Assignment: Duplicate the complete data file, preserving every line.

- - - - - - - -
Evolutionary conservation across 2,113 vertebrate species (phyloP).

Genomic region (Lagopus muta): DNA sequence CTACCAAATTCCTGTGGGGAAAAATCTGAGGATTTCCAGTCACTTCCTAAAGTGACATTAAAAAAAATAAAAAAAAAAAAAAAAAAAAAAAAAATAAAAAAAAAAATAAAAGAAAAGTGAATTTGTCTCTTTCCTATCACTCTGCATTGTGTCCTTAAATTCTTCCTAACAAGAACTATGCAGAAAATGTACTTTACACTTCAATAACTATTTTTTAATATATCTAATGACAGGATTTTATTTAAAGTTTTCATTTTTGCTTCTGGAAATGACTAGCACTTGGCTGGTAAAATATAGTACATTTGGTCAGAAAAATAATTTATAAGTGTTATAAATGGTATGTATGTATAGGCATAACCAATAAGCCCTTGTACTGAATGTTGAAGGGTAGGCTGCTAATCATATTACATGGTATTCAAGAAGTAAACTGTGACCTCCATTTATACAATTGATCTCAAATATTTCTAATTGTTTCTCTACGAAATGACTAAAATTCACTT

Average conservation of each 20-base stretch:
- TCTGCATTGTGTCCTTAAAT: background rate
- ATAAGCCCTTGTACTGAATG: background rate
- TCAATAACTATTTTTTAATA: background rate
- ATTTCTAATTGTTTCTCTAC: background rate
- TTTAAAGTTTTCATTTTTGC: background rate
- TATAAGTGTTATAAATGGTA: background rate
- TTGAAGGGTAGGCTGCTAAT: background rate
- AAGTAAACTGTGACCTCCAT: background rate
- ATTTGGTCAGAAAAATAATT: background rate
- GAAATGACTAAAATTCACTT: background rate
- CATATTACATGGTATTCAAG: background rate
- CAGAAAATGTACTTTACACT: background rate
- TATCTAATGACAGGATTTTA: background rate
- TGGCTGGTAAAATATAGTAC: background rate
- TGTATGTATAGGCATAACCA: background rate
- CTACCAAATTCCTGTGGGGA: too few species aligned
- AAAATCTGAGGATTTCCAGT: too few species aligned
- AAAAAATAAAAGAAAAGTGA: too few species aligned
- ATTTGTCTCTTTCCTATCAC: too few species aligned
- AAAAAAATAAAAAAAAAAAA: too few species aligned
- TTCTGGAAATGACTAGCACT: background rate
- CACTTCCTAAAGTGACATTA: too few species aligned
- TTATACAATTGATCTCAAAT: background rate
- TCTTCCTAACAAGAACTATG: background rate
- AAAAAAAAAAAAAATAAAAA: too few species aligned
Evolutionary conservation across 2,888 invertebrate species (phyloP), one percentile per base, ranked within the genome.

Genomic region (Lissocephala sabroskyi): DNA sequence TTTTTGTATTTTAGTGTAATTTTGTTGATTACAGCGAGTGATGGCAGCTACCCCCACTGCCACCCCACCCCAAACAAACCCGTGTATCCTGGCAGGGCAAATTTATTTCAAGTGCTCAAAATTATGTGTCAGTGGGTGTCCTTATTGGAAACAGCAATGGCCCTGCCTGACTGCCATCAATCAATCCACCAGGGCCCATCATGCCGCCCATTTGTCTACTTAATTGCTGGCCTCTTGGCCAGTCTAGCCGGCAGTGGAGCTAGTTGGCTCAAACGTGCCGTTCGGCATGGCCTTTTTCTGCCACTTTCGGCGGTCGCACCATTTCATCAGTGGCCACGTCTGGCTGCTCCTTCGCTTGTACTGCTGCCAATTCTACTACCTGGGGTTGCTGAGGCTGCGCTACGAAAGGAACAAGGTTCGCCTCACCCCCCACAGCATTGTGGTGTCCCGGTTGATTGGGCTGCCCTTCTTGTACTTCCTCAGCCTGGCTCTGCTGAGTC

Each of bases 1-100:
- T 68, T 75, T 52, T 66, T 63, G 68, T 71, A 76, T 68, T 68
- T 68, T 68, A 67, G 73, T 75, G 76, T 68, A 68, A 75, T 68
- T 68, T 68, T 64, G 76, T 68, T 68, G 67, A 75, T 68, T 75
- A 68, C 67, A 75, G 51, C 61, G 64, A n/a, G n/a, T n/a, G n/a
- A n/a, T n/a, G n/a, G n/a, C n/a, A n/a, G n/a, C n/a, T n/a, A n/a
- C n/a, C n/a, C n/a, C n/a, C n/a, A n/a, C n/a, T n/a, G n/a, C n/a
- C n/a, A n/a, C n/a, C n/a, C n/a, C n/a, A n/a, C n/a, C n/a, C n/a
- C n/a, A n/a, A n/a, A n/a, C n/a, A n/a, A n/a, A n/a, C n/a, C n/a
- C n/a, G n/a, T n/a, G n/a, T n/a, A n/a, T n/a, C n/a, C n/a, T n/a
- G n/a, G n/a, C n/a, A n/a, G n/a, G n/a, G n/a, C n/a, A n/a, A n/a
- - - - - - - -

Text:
Evolutionary conservation across 2,113 vertebrate species (phyloP).

Genomic region (Lagopus muta): DNA sequence CTACCAAATTCCTGTGGGGAAAAATCTGAGGATTTCCAGTCACTTCCTAAAGTGACATTAAAAAAAATAAAAAAAAAAAAAAAAAAAAAAAAAATAAAAAAAAAAATAAAAGAAAAGTGAATTTGTCTCTTTCCTATCACTCTGCATTGTGTCCTTAAATTCTTCCTAACAAGAACTATGCAGAAAATGTACTTTACACTTCAATAACTATTTTTTAATATATCTAATGACAGGATTTTATTTAAAGTTTTCATTTTTGCTTCTGGAAATGACTAGCACTTGGCTGGTAAAATATAGTACATTTGGTCAGAAAAATAATTTATAAGTGTTATAAATGGTATGTATGTATAGGCATAACCAATAAGCCCTTGTACTGAATGTTGAAGGGTAGGCTGCTAATCATATTACATGGTATTCAAGAAGTAAACTGTGACCTCCATTTATACAATTGATCTCAAATATTTCTAATTGTTTCTCTACGAAATGACTAAAATTCACTT

Average conservation of each 20-base stretch:
- TCTGCATTGTGTCCTTAAAT: background rate
- ATAAGCCCTTGTACTGAATG: background rate
- TCAATAACTATTTTTTAATA: background rate
- ATTTCTAATTGTTTCTCTAC: background rate
- TTTAAAGTTTTCATTTTTGC: background rate
- TATAAGTGTTATAAATGGTA: background rate
- TTGAAGGGTAGGCTGCTAAT: background rate
- AAGTAAACTGTGACCTCCAT: background rate
- ATTTGGTCAGAAAAATAATT: background rate
- GAAATGACTAAAATTCACTT: background rate
- CATATTACATGGTATTCAAG: background rate
- CAGAAAATGTACTTTACACT: background rate
- TATCTAATGACAGGATTTTA: background rate
- TGGCTGGTAAAATATAGTAC: background rate
- TGTATGTATAGGCATAACCA: background rate
- CTACCAAATTCCTGTGGGGA: too few species aligned
- AAAATCTGAGGATTTCCAGT: too few species aligned
- AAAAAATAAAAGAAAAGTGA: too few species aligned
- ATTTGTCTCTTTCCTATCAC: too few species aligned
- AAAAAAATAAAAAAAAAAAA: too few species aligned
- TTCTGGAAATGACTAGCACT: background rate
- CACTTCCTAAAGTGACATTA: too few species aligned
- TTATACAATTGATCTCAAAT: background rate
- TCTTCCTAACAAGAACTATG: background rate
- AAAAAAAAAAAAAATAAAAA: too few species aligned
Evolutionary conservation across 2,888 invertebrate species (phyloP), one percentile per base, ranked within the genome.

Genomic region (Lissocephala sabroskyi): DNA sequence TTTTTGTATTTTAGTGTAATTTTGTTGATTACAGCGAGTGATGGCAGCTACCCCCACTGCCACCCCACCCCAAACAAACCCGTGTATCCTGGCAGGGCAAATTTATTTCAAGTGCTCAAAATTATGTGTCAGTGGGTGTCCTTATTGGAAACAGCAATGGCCCTGCCTGACTGCCATCAATCAATCCACCAGGGCCCATCATGCCGCCCATTTGTCTACTTAATTGCTGGCCTCTTGGCCAGTCTAGCCGGCAGTGGAGCTAGTTGGCTCAAACGTGCCGTTCGGCATGGCCTTTTTCTGCCACTTTCGGCGGTCGCACCATTTCATCAGTGGCCACGTCTGGCTGCTCCTTCGCTTGTACTGCTGCCAATTCTACTACCTGGGGTTGCTGAGGCTGCGCTACGAAAGGAACAAGGTTCGCCTCACCCCCCACAGCATTGTGGTGTCCCGGTTGATTGGGCTGCCCTTCTTGTACTTCCTCAGCCTGGCTCTGCTGAGTC

Each of bases 1-100:
- T 68, T 75, T 52, T 66, T 63, G 68, T 71, A 76, T 68, T 68
- T 68, T 68, A 67, G 73, T 75, G 76, T 68, A 68, A 75, T 68
- T 68, T 68, T 64, G 76, T 68, T 68, G 67, A 75, T 68, T 75
- A 68, C 67, A 75, G 51, C 61, G 64, A n/a, G n/a, T n/a, G n/a
- A n/a, T n/a, G n/a, G n/a, C n/a, A n/a, G n/a, C n/a, T n/a, A n/a
- C n/a, C n/a, C n/a, C n/a, C n/a, A n/a, C n/a, T n/a, G n/a, C n/a
- C n/a, A n/a, C n/a, C n/a, C n/a, C n/a, A n/a, C n/a, C n/a, C n/a
- C n/a, A n/a, A n/a, A n/a, C n/a, A n/a, A n/a, A n/a, C n/a, C n/a
- C n/a, G n/a, T n/a, G n/a, T n/a, A n/a, T n/a, C n/a, C n/a, T n/a
- G n/a, G n/a, C n/a, A n/a, G n/a, G n/a, G n/a, C n/a, A n/a, A n/a